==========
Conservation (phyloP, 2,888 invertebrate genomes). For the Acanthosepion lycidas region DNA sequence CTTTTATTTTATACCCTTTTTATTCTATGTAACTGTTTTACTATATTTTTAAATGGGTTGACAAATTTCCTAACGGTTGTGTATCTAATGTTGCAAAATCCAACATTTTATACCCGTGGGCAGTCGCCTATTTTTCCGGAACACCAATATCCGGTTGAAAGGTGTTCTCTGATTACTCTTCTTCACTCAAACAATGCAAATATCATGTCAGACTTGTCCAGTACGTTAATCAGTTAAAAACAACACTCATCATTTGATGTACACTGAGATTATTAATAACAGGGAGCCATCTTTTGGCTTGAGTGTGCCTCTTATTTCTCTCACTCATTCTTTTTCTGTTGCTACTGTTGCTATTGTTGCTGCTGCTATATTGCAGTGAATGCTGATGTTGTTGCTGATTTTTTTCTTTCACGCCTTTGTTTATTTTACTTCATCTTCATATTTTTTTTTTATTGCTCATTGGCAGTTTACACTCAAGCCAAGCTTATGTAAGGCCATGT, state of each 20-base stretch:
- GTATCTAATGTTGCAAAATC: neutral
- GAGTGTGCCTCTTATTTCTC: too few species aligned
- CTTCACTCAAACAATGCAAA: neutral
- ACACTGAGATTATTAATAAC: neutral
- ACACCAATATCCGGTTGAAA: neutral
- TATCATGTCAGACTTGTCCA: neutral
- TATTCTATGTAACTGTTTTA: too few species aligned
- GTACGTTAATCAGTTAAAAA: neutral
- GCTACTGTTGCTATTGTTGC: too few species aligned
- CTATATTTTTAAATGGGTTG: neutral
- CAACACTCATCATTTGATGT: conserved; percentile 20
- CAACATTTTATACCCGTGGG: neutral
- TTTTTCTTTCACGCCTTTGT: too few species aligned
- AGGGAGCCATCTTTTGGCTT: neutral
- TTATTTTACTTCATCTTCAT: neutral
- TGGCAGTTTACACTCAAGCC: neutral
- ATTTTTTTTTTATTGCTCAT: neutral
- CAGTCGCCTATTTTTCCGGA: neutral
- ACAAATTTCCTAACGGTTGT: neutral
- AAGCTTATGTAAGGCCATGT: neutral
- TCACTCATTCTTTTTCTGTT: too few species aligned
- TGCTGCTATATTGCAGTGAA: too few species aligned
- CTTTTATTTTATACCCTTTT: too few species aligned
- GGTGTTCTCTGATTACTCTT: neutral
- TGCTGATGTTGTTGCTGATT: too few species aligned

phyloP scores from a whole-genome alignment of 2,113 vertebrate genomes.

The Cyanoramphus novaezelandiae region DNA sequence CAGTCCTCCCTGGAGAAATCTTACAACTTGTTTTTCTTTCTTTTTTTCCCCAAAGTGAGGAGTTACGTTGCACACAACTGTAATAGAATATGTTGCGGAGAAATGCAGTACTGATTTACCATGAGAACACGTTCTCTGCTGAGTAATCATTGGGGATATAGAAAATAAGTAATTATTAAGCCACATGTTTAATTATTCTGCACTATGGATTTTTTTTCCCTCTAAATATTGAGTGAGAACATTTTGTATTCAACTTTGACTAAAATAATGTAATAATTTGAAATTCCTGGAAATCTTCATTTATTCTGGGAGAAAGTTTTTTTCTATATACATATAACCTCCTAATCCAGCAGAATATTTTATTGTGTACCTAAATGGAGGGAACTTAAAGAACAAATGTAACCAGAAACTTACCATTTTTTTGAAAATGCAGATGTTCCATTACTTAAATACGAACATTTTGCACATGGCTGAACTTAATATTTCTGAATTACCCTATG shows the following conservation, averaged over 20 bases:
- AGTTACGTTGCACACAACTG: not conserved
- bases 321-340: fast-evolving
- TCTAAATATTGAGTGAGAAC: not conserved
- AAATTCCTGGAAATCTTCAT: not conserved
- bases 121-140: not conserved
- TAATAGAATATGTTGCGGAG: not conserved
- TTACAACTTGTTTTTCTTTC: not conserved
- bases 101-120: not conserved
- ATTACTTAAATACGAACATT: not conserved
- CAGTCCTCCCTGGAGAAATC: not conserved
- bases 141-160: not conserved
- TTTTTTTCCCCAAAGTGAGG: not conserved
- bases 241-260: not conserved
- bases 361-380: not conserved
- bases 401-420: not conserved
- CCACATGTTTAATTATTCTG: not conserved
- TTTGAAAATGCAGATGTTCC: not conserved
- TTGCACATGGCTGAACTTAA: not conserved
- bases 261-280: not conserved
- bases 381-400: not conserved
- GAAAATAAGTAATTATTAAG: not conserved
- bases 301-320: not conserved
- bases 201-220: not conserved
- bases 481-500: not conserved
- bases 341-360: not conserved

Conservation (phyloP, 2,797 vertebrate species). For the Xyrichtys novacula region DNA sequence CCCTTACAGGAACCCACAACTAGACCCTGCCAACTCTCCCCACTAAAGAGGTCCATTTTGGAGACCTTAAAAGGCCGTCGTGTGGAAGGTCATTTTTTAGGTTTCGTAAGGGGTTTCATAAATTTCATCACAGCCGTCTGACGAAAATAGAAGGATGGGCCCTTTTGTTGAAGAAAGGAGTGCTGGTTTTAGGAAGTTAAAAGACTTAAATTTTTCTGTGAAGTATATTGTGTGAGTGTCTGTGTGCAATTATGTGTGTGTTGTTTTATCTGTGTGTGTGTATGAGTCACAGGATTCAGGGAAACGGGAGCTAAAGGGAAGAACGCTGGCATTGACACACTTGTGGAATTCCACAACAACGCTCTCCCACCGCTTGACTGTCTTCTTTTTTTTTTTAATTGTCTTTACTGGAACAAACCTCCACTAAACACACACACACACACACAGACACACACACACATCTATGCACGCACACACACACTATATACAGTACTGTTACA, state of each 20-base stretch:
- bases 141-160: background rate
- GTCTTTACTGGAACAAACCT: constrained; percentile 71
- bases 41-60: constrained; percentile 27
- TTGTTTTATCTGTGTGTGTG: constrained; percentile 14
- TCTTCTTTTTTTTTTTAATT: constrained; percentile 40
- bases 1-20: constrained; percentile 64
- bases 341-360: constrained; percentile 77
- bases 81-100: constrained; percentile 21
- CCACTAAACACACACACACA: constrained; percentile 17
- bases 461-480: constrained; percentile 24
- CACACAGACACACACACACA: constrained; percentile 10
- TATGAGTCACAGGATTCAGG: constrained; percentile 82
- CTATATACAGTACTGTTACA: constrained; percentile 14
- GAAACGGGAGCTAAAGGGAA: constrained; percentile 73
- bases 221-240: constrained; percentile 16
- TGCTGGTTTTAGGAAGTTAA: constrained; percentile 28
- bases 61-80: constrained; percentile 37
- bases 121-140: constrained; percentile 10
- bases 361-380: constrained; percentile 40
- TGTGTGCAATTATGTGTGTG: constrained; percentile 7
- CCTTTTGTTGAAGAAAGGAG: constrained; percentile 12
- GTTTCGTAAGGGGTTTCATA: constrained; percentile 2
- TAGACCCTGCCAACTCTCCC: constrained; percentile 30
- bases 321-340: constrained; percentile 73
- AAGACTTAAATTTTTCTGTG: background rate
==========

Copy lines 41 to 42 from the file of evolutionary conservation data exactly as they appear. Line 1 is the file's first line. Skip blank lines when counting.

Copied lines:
- bases 241-260: not conserved
- bases 361-380: not conserved